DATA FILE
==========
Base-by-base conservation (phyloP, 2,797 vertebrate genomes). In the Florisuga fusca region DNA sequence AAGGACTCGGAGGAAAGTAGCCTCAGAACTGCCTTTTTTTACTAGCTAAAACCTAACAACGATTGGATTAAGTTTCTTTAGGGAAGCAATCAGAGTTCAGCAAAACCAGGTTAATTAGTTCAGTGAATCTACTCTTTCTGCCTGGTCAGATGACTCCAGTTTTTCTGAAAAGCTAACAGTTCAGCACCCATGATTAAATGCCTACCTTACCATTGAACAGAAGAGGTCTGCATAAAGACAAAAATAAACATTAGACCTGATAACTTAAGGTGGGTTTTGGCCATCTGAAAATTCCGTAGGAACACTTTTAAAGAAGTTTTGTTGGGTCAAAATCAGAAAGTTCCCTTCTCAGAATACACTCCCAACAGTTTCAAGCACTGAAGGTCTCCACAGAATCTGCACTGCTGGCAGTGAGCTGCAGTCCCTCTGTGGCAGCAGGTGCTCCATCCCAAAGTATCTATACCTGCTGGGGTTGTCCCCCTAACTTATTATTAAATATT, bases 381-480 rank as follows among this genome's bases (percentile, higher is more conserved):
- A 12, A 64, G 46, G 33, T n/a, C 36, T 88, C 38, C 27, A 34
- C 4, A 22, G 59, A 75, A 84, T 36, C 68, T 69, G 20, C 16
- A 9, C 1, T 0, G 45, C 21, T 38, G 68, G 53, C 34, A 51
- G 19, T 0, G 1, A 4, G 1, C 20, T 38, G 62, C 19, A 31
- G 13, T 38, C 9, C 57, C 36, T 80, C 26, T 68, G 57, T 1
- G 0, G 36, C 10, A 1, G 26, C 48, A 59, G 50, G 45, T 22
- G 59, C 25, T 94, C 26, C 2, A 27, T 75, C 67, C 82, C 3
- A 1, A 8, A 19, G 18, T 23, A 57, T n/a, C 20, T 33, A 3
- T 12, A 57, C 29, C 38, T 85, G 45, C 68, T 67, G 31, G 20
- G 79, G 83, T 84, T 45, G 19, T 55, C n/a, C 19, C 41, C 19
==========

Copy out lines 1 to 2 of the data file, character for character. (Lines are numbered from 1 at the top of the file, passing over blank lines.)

Base-by-base conservation (phyloP, 2,797 vertebrate genomes). In the Florisuga fusca region DNA sequence AAGGACTCGGAGGAAAGTAGCCTCAGAACTGCCTTTTTTTACTAGCTAAAACCTAACAACGATTGGATTAAGTTTCTTTAGGGAAGCAATCAGAGTTCAGCAAAACCAGGTTAATTAGTTCAGTGAATCTACTCTTTCTGCCTGGTCAGATGACTCCAGTTTTTCTGAAAAGCTAACAGTTCAGCACCCATGATTAAATGCCTACCTTACCATTGAACAGAAGAGGTCTGCATAAAGACAAAAATAAACATTAGACCTGATAACTTAAGGTGGGTTTTGGCCATCTGAAAATTCCGTAGGAACACTTTTAAAGAAGTTTTGTTGGGTCAAAATCAGAAAGTTCCCTTCTCAGAATACACTCCCAACAGTTTCAAGCACTGAAGGTCTCCACAGAATCTGCACTGCTGGCAGTGAGCTGCAGTCCCTCTGTGGCAGCAGGTGCTCCATCCCAAAGTATCTATACCTGCTGGGGTTGTCCCCCTAACTTATTATTAAATATT, bases 381-480 rank as follows among this genome's bases (percentile, higher is more conserved):
- A 12, A 64, G 46, G 33, T n/a, C 36, T 88, C 38, C 27, A 34